Film Scores in Focus: How to Train Your Dragon

Whether you realize it or not, movie scores are often what makes a good movie a great one. In this column, we look at truly great scores, including some that transcend their films.

how to train your dragon john powellThe film score to How to Train Your Dragon by John Powell is without a doubt one of the standout soundtracks of the last decade. Through a combination of triumphant, bombastic pieces and quiet, intimate refrains, the score enhances both aspects of this fantastic animated movie. Unlike some of his contemporaries, Powell chooses to embrace classic musical elements that recall ancient times.

While the score is reminiscent of some adventure and fantasy films, its strong Celtic influence makes it instantly recognizable and unique. Heavy use of the fiddle, bagpipes, pennywhistle, dulcimer, and male chanting all strike a more Nordic feel, appropriate given the presence of Vikings.

As the film opens and introduces us to the land of Berk via voiceover narration by Hiccup, our misunderstood hero, we are transported by the track “This is Berk.” Equal parts mysterious, adventurous, and triumphant, the piece brings in multiple elements and refrains that will be used throughout the movie. No matter what turns the story takes, we are assured that we will have fun while exploring this new land.

Much of the film revolves around how the human characters view and interact with dragons, especially Toothless. As such, a large portion of the score is based on three types of interactions, which change as the film progresses.

First, fear felt by both humans and dragons alike, and originally by the audience, is presented in the score. This can be seen in tracks such as “Dragon Battle,” “Dragon’s Den,” “The Dragon Book,” and “The Kill Ring.” Sharp strings, deep chanting, and brass horns represent the threat felt by the Vikings and the lurking danger of the dragons.

httyd toothlessThese elements become less prominent as Toothless, the central dragon in the film, is better understood by Hiccup. Specifically, “The Downed Dragon” puts doubt in the minds of both Hiccup and the audience concerning the true nature of dragons. As Hiccup’s beliefs become more ambiguous, so does the tone of the score.

Next, this shifting tone is eventually solidified into one of hope and joy as Hiccup and Toothless begin to bond. As the film becomes more about new discoveries and the beauty of new friendship, the score reaches new heights. The brass previously representing dragons is replaced by romantic strings, pennywhistles, and fiddles. Additionally, the chanting is all but gone as fear is cast aside in favor of friendship. The tracks “Forbidden Friendship,” “New Tail,” “See You Tomorrow,” and “Test Drive” all become bolder as our two leads become strengthened in their relationship and their ability to fly together.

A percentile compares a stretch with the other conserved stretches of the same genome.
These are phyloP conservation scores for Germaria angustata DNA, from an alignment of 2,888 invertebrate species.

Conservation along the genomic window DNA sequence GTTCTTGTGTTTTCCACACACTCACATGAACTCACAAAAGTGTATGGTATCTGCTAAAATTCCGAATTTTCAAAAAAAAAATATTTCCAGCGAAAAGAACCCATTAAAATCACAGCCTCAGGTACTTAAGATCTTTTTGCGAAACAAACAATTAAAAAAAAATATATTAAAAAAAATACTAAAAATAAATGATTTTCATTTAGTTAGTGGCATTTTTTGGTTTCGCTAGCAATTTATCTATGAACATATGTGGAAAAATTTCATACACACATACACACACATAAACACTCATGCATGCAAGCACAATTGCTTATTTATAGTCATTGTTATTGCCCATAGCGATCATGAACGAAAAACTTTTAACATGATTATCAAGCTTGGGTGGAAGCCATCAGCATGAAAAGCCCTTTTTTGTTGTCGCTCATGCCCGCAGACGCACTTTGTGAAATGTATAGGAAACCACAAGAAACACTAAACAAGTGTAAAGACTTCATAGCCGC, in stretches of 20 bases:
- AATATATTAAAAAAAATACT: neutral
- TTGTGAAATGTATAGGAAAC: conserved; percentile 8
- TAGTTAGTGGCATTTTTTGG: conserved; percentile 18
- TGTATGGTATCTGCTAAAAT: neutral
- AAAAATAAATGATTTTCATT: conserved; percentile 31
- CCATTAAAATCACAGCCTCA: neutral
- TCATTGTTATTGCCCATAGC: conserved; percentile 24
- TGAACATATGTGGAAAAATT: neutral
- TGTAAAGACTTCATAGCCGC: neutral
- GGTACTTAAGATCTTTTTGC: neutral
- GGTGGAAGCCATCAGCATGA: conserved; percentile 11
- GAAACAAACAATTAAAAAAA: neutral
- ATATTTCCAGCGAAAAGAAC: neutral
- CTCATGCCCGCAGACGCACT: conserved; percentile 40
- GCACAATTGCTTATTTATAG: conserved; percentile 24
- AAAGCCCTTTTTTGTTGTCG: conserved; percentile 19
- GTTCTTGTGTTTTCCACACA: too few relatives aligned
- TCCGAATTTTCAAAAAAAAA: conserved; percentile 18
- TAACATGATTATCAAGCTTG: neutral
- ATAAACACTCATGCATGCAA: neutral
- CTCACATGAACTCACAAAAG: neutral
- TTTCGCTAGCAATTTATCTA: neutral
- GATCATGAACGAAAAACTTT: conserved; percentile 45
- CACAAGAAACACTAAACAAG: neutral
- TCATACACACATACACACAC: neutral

httyd romantic flightFinally, the action set pieces in the film’s finale bring back chanting and the use of heavy drums. These elements are almost in unison to the beating of dragon wings and the firey outburst illuminating the screen. As the one true threat in the film, the monstrous and gigantic Green Death dragon, appears, the score once again takes a dark turn. Interspersed with intimidating and ominous tones are moments of triumph as Hiccup and Toothless wage their battle against the Green Death.

The final piece played during the film, “Coming Back Around,” contains all of the elements that comprise the score, without feeling like a greatest hits compilation. As Hiccup goes out into a new and better world, a world that he has helped create, the score rises up like a veil. The intense and often dark aspects of the film and its score that had taken center stage for a large portion of its third act are now removed, and in their place are feelings of joy, wonder, and love. Father and son move forward in their reconciliation, Astrid and Hiccup’s relationship blossoms, and the dragons have become an accepted and much-loved part of the Vikings’ community. As the piece turns into a march, Hiccup and his friends courageously and happily fly off into a new and better future.

The emotional high note struck in the latest frames of the film segues perfectly into “Sticks & Stones.” The song, written and sung by Jónsi, lead singer of Sigur Rós and solo artist, has a focus on themes of new discovery and an intimate bond that can be applied to Hiccup and his relationships with Toothless and Astrid. The song’s heavy emotional focus is a fantastic wrap-up to the story and its view while the scribbled drawings of dragons throughout the credits continue the film’s focus on being the beauty of being open to new perspectives.

And don’t forget the final piece of music, “The Vikings Have Their Tea.” A short and sweet piece that rotates around a single fiddle, its warm and soft tones reflect the more personal, friendship-centered aspects that make the film much more than an adventure.

Whether taken in as single tracks or as a whole score, listeners will quickly find themselves transported to a new world and deeply bonding with the characters found throughout the film.


2 thoughts on “Film Scores in Focus: How to Train Your Dragon

  1. Pingback: “How to Train Your Dragon 2” Soars to Thrilling Heights with Minor Turbulence – Crisis on Infinite Thoughts

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